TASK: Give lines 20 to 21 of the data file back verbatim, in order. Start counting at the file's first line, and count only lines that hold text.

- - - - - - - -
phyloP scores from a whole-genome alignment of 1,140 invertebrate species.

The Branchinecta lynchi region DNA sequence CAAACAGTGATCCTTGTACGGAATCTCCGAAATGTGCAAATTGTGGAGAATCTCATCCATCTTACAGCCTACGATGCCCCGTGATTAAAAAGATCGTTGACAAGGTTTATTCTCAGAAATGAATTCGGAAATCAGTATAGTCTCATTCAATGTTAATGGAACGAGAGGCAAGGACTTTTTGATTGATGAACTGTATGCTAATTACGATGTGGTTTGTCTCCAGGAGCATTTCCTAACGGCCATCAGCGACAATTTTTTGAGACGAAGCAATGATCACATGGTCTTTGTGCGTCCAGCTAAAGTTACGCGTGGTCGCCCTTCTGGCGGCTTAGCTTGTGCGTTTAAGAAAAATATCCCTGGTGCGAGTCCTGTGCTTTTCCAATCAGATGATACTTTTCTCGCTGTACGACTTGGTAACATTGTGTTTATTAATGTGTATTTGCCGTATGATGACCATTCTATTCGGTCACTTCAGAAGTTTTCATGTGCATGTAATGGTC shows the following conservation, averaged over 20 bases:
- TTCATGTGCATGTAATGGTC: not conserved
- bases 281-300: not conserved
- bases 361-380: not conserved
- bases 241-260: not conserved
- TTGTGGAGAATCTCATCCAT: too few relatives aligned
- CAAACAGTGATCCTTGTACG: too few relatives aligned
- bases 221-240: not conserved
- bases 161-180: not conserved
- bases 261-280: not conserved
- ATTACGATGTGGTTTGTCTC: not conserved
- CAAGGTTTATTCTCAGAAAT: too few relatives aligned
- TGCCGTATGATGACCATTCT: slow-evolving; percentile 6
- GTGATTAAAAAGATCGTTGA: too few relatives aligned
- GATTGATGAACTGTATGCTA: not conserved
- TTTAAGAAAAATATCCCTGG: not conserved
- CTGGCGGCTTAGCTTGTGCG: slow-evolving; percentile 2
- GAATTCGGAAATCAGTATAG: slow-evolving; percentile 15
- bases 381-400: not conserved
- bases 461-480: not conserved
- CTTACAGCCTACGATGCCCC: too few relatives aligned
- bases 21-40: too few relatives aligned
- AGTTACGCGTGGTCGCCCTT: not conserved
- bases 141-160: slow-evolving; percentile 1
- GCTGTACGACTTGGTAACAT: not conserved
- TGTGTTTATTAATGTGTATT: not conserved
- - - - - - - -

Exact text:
- bases 381-400: not conserved
- bases 461-480: not conserved